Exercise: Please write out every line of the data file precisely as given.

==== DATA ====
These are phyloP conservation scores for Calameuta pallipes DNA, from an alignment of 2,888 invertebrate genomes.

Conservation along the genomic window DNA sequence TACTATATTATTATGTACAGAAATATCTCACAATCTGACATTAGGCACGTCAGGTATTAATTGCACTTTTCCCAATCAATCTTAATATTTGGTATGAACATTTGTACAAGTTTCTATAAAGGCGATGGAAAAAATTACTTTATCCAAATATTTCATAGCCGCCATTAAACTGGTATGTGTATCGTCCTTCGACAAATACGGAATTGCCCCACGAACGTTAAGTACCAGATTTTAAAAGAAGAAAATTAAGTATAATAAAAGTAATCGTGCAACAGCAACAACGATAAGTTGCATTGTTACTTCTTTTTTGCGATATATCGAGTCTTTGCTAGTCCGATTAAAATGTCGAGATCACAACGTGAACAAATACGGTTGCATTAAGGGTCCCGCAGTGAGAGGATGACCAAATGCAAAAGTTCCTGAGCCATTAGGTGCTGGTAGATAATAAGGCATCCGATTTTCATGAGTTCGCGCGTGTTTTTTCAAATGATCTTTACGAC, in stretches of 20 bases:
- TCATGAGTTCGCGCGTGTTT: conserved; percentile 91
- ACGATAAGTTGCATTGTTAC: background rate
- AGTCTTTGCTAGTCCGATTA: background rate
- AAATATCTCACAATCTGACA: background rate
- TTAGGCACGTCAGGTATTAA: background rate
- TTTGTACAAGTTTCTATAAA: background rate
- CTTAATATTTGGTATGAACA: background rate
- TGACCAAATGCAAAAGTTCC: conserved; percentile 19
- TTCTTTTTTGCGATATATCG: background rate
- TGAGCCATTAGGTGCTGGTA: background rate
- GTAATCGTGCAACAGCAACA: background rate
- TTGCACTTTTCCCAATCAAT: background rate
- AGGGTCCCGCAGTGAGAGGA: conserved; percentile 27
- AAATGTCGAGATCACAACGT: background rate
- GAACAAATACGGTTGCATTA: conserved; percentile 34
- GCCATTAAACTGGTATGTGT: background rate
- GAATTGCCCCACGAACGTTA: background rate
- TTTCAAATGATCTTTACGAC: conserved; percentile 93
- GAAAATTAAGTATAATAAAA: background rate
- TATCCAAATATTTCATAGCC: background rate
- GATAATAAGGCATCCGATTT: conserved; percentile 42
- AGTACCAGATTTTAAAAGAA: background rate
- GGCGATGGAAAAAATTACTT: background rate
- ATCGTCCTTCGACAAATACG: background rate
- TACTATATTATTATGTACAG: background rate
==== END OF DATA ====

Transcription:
These are phyloP conservation scores for Calameuta pallipes DNA, from an alignment of 2,888 invertebrate genomes.

Conservation along the genomic window DNA sequence TACTATATTATTATGTACAGAAATATCTCACAATCTGACATTAGGCACGTCAGGTATTAATTGCACTTTTCCCAATCAATCTTAATATTTGGTATGAACATTTGTACAAGTTTCTATAAAGGCGATGGAAAAAATTACTTTATCCAAATATTTCATAGCCGCCATTAAACTGGTATGTGTATCGTCCTTCGACAAATACGGAATTGCCCCACGAACGTTAAGTACCAGATTTTAAAAGAAGAAAATTAAGTATAATAAAAGTAATCGTGCAACAGCAACAACGATAAGTTGCATTGTTACTTCTTTTTTGCGATATATCGAGTCTTTGCTAGTCCGATTAAAATGTCGAGATCACAACGTGAACAAATACGGTTGCATTAAGGGTCCCGCAGTGAGAGGATGACCAAATGCAAAAGTTCCTGAGCCATTAGGTGCTGGTAGATAATAAGGCATCCGATTTTCATGAGTTCGCGCGTGTTTTTTCAAATGATCTTTACGAC, in stretches of 20 bases:
- TCATGAGTTCGCGCGTGTTT: conserved; percentile 91
- ACGATAAGTTGCATTGTTAC: background rate
- AGTCTTTGCTAGTCCGATTA: background rate
- AAATATCTCACAATCTGACA: background rate
- TTAGGCACGTCAGGTATTAA: background rate
- TTTGTACAAGTTTCTATAAA: background rate
- CTTAATATTTGGTATGAACA: background rate
- TGACCAAATGCAAAAGTTCC: conserved; percentile 19
- TTCTTTTTTGCGATATATCG: background rate
- TGAGCCATTAGGTGCTGGTA: background rate
- GTAATCGTGCAACAGCAACA: background rate
- TTGCACTTTTCCCAATCAAT: background rate
- AGGGTCCCGCAGTGAGAGGA: conserved; percentile 27
- AAATGTCGAGATCACAACGT: background rate
- GAACAAATACGGTTGCATTA: conserved; percentile 34
- GCCATTAAACTGGTATGTGT: background rate
- GAATTGCCCCACGAACGTTA: background rate
- TTTCAAATGATCTTTACGAC: conserved; percentile 93
- GAAAATTAAGTATAATAAAA: background rate
- TATCCAAATATTTCATAGCC: background rate
- GATAATAAGGCATCCGATTT: conserved; percentile 42
- AGTACCAGATTTTAAAAGAA: background rate
- GGCGATGGAAAAAATTACTT: background rate
- ATCGTCCTTCGACAAATACG: background rate
- TACTATATTATTATGTACAG: background rate